actually even implemented on various systems, but they've fallen out of use
(obviously). At the time DARPA contracted BBN to implement what came to be
known as "BSD sockets", though, nobody had any clue IP would eventually
obliterate all other networking protocols and so they created one
complicated syscall that could potentially handle all protocols instead of
needing a separate syscall for each protocol.
</OT>
--
Stephen Sprunk "Those people who think they know everything
CCIE #3723 are a great annoyance to those of us who do."
K5SSS --Isaac Asimov
--
Posted via a free Usenet account from http://www.teranews.com

Jun 3 '07 #4

P: n/a
"Stephen Sprunk" <st*****@sprunk.orgwrites:
"Walter Roberson" <ro******@ibd.nrc-cnrc.gc.cawrote in message
news:f3**********@canopus.cc.umanitoba.ca...
>In article <pa****************************@libero.it>,
_mario.lat <no**@libero.itwrote:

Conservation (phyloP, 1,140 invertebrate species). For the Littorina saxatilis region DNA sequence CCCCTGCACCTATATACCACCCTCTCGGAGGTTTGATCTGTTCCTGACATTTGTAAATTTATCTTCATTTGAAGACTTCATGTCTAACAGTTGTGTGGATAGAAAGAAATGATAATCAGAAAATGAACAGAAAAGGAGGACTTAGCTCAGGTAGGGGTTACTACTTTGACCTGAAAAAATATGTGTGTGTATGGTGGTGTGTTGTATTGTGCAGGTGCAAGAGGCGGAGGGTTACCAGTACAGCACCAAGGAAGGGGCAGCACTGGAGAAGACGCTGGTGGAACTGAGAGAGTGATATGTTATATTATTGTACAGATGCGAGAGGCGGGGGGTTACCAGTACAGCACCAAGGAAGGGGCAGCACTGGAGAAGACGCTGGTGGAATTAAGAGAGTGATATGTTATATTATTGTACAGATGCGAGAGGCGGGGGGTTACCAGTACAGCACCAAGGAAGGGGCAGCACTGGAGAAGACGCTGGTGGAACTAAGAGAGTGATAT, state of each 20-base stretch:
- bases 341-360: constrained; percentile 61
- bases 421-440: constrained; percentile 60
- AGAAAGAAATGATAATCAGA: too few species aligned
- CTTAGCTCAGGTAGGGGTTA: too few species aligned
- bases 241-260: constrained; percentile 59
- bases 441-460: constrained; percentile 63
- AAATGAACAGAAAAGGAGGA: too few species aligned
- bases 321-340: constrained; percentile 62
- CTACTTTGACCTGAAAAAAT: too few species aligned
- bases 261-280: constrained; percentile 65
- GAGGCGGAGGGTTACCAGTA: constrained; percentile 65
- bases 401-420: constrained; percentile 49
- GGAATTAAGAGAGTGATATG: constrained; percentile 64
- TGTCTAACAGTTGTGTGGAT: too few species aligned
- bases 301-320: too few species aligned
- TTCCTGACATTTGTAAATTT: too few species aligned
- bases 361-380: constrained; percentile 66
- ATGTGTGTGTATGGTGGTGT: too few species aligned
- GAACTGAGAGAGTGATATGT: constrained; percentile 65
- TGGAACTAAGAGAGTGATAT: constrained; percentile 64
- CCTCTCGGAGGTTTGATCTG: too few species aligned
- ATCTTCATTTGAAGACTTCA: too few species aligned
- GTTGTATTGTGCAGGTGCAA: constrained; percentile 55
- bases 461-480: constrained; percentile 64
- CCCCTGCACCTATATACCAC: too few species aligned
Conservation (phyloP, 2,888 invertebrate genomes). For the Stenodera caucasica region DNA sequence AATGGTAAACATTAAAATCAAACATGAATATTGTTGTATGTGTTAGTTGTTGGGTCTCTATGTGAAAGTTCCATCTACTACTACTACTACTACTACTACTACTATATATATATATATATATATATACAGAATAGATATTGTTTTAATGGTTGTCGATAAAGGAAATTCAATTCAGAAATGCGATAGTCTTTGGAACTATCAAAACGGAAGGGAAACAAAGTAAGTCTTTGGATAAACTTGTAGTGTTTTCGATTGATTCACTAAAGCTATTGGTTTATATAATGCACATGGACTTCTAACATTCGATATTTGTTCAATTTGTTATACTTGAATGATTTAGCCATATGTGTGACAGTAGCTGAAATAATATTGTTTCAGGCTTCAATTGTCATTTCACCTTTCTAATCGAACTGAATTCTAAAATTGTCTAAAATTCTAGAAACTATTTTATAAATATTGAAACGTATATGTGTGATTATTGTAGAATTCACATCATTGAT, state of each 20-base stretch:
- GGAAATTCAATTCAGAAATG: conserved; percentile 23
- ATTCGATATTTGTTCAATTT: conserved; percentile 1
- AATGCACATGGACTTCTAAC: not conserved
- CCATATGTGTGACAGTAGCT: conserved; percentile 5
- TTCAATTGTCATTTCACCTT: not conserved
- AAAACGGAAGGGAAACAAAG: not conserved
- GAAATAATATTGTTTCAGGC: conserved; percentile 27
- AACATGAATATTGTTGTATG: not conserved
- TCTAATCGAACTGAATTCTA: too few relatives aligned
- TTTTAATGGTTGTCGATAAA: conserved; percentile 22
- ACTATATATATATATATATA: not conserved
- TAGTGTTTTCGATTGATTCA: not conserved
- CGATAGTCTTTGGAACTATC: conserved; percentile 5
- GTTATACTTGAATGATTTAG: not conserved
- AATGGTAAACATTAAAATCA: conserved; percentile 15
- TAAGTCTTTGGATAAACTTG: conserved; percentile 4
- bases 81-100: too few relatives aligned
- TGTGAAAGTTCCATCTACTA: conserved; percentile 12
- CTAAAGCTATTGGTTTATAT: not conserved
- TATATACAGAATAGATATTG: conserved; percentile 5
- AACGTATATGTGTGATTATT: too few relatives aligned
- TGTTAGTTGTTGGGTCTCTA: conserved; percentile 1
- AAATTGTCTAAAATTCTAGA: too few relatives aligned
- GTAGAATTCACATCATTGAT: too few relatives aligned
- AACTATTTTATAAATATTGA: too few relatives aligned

>>>I'd like to understand the difference between socktype ad protocol:
>>>SOCK_STREAM is not the same as TCP and SOCKDGRAM is not the same of
IPPROTO_UDP?
>>>what is the difference between socktype ad protocol?

That's a networking question rather than a C question; like the
other poster said, the unix newsgroup would be a better place for
the details.

[OT]
The approximate answer is that
[...]
>
<OT>
The above is not wrong, but originally
[...]

In my opinion, this illustrates why attempting to provide off-topic
answers, even if they're marked as such, is a bad idea. The above
discussion should have taken place in comp.unix.programmer.

--
Keith Thompson (The_Other_Keith) ks***@mib.org <http://www.ghoti.net/~kst>
San Diego Supercomputer Center <* <http://users.sdsc.edu/~kst>
"We must do something. This is something. Therefore, we must do this."
-- Antony Jay and Jonathan Lynn, "Yes Minister"
Jun 3 '07 #5

P: n/a

"Stephen Sprunk" <st*****@sprunk.orgwrote in message
news:46***********************@free.teranews.com.. .
"Walter Roberson" <ro******@ibd.nrc-cnrc.gc.cawrote in message
news:f3**********@canopus.cc.umanitoba.ca...
>In article <pa****************************@libero.it>,